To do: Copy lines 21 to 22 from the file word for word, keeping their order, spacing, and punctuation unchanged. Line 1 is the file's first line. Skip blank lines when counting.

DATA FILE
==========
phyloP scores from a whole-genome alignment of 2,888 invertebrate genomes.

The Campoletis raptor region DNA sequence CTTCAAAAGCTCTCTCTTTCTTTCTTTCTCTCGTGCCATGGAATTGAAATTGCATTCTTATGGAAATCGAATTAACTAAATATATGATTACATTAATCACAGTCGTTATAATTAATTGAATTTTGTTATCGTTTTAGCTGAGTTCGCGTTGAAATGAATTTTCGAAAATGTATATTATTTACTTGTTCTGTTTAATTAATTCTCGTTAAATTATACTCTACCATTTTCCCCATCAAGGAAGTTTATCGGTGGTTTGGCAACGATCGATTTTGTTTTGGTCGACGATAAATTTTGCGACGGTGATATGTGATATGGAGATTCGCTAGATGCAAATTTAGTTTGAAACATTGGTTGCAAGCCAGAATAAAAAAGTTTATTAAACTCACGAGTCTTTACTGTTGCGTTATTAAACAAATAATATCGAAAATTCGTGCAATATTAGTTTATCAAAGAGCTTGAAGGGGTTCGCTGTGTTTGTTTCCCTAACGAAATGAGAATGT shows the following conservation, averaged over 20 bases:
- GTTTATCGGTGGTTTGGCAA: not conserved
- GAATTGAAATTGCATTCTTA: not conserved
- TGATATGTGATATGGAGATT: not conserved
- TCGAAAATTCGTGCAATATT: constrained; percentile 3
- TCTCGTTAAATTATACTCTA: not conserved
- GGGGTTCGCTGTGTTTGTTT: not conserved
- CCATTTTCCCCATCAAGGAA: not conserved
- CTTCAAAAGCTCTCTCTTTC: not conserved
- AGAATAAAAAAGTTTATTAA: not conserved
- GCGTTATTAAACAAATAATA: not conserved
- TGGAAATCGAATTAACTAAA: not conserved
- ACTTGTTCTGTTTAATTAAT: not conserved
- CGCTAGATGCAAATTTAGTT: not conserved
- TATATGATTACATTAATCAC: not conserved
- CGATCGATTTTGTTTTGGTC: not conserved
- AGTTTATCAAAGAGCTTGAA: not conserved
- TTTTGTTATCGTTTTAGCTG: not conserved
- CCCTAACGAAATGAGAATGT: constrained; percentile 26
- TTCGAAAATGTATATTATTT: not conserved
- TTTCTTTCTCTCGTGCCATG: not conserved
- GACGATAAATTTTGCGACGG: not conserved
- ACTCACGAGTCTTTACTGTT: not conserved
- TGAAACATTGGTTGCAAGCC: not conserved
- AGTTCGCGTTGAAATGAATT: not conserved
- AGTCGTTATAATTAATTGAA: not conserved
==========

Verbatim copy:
- TTCGAAAATGTATATTATTT: not conserved
- TTTCTTTCTCTCGTGCCATG: not conserved